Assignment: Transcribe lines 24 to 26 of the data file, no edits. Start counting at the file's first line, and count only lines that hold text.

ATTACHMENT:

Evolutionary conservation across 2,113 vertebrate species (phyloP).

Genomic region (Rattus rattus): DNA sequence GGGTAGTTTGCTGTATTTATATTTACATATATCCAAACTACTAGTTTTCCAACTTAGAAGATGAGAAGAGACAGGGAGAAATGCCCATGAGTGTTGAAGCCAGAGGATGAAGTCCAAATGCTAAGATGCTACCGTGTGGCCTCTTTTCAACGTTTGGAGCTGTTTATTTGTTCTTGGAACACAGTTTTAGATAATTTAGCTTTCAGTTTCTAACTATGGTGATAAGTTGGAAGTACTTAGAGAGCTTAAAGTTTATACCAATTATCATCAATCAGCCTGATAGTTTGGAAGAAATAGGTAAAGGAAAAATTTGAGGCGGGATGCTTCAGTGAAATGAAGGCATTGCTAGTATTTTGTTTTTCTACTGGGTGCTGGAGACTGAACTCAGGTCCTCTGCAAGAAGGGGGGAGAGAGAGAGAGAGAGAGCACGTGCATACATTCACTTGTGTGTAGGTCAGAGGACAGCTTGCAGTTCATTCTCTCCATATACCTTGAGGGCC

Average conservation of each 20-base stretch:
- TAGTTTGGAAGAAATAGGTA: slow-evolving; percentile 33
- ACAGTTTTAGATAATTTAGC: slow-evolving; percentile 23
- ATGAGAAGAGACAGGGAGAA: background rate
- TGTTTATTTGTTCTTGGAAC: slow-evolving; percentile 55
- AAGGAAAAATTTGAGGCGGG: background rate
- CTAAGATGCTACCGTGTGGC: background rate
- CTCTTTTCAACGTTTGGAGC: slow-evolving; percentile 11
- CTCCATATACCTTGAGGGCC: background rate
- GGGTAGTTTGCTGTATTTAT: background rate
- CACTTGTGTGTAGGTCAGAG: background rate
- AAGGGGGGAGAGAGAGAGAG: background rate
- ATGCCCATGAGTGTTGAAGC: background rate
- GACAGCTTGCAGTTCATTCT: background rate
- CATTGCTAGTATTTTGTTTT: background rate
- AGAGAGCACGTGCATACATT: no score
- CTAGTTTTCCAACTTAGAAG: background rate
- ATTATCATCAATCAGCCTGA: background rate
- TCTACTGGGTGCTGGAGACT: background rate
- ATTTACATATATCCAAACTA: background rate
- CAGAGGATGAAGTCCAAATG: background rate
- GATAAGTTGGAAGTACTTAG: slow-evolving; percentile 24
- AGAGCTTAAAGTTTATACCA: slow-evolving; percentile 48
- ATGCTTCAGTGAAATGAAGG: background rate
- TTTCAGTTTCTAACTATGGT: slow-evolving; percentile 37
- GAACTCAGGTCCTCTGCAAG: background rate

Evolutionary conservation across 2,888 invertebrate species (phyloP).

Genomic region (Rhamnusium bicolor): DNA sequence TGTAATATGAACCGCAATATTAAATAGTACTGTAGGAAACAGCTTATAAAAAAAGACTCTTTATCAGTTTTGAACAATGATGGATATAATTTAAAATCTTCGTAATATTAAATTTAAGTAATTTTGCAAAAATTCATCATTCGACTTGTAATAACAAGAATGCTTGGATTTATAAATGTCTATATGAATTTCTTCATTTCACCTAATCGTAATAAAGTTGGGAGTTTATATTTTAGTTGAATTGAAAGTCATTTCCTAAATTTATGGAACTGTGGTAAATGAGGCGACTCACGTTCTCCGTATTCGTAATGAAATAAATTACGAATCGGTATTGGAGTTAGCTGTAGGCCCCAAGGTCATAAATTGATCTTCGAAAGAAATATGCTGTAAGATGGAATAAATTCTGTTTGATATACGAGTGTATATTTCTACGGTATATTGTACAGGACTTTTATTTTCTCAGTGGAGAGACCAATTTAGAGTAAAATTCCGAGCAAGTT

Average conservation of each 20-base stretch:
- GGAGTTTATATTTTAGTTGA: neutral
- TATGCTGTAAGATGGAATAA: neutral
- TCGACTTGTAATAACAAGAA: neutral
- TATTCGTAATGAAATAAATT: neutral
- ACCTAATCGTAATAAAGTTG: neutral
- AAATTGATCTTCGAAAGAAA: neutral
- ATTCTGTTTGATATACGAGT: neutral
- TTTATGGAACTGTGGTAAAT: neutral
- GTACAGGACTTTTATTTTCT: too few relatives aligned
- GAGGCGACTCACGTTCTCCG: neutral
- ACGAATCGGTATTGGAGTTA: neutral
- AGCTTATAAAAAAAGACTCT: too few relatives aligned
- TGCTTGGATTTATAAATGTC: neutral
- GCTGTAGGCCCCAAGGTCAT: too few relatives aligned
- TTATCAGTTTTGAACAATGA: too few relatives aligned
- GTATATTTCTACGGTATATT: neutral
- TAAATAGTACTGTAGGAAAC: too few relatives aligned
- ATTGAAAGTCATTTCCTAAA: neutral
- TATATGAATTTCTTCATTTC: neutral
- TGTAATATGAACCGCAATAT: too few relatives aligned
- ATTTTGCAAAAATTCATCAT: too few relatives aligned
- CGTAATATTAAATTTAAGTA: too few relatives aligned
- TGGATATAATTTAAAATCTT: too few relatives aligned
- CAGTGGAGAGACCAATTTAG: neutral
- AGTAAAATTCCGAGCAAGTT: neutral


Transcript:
- GATAAGTTGGAAGTACTTAG: slow-evolving; percentile 24
- AGAGCTTAAAGTTTATACCA: slow-evolving; percentile 48
- ATGCTTCAGTGAAATGAAGG: background rate